The red velvet vampyre

About a month ago my lab moved temporarily from one campus to another. During the move out we unearthed many forgotten supplies, including some pieces of red velvet book cloth. Given that it’s probably not very “archival”, I was a little baffled as to why we had it in the lab in the first place.

Regardless it somehow made the move and reappeared in the new lab.

What happened next, well…let’s just say I found an appropriate use for it.

(Just to soothe the worriers out there…this is a general collections book from our circulating collection…not a special collections book! I don’t condone using red velvet for rebacks on rare books…it’s probably not acid free and also it picks up every little bit of dust nearby.)

Never back a book when you’re upset…

An overly backed book
An overly backed book

Wow, whoever originally backed this 19th century publisher’s binding should’ve really taken a moment to calm down and take a deep breath first before continuing. They really beat the heck out of it with the hammer!

Backing is  “the process of shaping a ridge or shoulder on each side of the spine of a text block prior to the application of the spine lining material.”

It was accomplished with the use of a backing hammer, while the book was held spine-up in a job backer (a special type of bookbinding press).


Had a bit of a splurge the other day at an auction… Not the little guy, the big guy! It’s a 17th century oak Bible box, and it looks an awful lot like my wee model of a chained book and lectern by Bryson and sons. Now I just need to buy a 17th century Bible to go in it! (The book currently on the stand is a copy of Erasmus’s Moriae Encomium, published in 1648)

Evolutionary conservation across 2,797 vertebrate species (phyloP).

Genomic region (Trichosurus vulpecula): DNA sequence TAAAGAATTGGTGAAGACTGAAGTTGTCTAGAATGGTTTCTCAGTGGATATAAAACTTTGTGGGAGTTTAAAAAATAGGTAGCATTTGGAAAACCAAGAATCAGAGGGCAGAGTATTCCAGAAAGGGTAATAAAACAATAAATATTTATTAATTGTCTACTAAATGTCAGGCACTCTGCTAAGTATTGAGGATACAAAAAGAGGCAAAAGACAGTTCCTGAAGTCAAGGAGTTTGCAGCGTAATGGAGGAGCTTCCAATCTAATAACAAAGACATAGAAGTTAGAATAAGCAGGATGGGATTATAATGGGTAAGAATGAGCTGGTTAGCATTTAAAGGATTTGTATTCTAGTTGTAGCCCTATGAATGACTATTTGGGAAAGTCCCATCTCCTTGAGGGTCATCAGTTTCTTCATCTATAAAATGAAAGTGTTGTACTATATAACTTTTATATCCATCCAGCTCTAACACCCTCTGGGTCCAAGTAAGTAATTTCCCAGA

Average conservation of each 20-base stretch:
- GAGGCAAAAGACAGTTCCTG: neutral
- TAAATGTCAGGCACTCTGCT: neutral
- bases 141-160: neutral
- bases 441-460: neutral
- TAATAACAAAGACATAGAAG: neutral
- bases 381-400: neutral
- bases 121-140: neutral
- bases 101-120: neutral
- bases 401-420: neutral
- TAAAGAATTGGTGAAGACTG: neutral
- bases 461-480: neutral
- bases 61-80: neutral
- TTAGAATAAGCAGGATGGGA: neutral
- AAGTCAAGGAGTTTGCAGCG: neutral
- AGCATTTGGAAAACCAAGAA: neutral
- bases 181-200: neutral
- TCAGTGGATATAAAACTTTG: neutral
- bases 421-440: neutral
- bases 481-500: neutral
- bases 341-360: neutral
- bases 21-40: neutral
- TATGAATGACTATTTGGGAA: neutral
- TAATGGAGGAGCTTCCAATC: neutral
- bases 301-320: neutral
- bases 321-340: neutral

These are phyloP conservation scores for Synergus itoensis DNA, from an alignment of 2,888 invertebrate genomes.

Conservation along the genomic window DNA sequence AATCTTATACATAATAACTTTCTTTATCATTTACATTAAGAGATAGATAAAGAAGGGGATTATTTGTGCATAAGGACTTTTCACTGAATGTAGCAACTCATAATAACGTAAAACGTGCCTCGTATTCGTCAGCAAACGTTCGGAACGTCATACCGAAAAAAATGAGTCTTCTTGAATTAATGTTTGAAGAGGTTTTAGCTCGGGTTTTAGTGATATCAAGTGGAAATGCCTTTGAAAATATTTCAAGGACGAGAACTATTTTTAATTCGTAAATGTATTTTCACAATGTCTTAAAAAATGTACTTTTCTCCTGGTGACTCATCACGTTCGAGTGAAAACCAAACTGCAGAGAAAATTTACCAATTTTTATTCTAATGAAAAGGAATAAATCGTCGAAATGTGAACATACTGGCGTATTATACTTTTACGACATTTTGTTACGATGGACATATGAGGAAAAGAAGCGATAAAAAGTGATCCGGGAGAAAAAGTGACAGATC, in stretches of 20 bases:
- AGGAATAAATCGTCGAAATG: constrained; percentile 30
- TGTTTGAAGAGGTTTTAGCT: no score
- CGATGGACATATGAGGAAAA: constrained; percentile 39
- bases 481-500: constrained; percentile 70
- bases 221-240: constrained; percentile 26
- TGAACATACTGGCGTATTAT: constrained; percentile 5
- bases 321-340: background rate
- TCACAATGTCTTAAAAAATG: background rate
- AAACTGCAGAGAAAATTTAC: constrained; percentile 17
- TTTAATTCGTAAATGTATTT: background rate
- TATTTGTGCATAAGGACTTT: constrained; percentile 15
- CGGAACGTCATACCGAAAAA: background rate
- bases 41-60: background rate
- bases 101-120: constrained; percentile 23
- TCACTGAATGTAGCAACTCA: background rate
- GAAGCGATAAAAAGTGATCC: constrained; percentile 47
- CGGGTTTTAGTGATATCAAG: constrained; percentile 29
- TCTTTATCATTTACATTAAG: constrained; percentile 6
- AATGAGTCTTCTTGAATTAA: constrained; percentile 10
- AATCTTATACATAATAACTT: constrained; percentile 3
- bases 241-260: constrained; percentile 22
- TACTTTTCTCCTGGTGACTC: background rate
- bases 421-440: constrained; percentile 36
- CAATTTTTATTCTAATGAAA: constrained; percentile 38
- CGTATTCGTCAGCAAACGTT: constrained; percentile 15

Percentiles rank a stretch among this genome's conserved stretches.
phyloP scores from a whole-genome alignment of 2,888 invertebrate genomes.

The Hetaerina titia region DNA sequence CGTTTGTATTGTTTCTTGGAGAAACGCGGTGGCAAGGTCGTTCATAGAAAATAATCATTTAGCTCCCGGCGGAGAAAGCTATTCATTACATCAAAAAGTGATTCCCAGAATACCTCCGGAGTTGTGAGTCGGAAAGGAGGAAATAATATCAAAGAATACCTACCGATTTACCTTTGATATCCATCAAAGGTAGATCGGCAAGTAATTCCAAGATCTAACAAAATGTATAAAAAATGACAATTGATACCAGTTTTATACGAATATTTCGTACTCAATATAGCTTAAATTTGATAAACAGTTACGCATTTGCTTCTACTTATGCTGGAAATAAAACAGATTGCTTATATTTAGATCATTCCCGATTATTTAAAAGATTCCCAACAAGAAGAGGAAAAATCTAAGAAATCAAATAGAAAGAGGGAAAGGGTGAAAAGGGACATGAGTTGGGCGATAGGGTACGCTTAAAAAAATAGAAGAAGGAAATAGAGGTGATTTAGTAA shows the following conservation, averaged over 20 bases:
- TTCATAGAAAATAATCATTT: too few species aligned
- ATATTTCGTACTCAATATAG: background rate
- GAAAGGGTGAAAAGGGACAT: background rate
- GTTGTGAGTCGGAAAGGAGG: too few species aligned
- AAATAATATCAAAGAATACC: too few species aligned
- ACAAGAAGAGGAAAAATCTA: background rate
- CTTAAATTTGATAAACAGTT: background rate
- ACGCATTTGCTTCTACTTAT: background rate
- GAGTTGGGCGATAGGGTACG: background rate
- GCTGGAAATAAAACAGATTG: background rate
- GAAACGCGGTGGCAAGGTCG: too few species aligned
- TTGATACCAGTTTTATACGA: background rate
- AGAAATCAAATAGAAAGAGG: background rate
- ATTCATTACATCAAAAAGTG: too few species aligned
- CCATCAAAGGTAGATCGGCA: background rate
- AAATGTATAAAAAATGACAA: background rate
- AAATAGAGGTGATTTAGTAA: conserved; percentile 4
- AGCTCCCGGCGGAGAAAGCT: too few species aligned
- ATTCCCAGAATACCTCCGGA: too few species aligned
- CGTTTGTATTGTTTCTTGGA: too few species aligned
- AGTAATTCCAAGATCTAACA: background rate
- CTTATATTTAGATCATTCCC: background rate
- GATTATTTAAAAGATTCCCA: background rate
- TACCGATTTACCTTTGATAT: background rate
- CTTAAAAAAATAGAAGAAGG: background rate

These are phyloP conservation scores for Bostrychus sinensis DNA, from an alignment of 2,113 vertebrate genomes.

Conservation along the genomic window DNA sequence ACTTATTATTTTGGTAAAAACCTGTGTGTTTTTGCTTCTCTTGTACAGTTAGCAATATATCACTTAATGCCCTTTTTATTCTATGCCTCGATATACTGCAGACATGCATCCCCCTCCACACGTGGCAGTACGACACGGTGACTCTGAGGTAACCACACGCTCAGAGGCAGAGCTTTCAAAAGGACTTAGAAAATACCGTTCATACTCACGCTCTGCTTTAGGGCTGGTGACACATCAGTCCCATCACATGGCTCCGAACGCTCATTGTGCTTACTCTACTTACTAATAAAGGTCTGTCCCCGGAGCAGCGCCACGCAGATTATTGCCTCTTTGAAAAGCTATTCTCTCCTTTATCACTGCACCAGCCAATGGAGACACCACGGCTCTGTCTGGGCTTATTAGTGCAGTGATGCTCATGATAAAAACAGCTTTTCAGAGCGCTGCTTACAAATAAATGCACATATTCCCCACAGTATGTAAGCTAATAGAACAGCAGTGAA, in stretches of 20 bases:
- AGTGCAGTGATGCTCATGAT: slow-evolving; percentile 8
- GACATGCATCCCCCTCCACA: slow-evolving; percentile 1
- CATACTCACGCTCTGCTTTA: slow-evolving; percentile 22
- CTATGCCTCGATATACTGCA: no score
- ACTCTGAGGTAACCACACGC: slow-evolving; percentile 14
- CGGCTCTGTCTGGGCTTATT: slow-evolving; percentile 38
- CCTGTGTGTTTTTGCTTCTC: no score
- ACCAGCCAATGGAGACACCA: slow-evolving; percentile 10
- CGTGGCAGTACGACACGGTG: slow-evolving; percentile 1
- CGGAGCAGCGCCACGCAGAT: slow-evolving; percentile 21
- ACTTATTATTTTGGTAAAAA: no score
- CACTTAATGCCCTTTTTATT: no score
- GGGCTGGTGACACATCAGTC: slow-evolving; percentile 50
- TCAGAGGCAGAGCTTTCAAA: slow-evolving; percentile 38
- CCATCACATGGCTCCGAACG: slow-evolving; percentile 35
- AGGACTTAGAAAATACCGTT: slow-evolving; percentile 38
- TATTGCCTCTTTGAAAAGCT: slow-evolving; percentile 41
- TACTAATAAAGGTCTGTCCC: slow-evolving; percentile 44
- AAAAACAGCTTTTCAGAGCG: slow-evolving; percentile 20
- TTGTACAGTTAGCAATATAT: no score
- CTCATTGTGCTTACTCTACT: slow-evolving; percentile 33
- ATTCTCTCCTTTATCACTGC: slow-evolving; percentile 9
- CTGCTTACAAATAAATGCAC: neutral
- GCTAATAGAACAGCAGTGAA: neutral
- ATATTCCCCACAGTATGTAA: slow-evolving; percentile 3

Here’s a conservation treatment of a miniature bible on a podium, like this one!

Free Webinar: Creating Scrapbooks That Last


May 1, 2015 

12:30pm – 1:30pm

Registration deadline: April 30, 2015
Maximum class size: 95
Class level: Beginner
Instructor: Frances Harrell, NEDCC Preservation Specialist
Location: Live Webinar

Scrapbooks are unique artifacts that represent personal and historical records, but often include a mix of materials and formats that present a range of preservation issues. This webinar will introduce archival materials and resources that can be used to construct stronger, more durable scrapbooks that can withstand the test of time.  Preservation suppliers, archival binding methods, and other resources will be discussed.

This webinar is presented free for Preservation Week. For information on Preservation Week and links to additional resources, please visit:

Who should attend?

This introductory webinar is designed for family collectors who want to extend the life of their personal scrapbooks.


Rusty Rusalka – Collection Care blog

Rusty Rusalka – Collection Care blog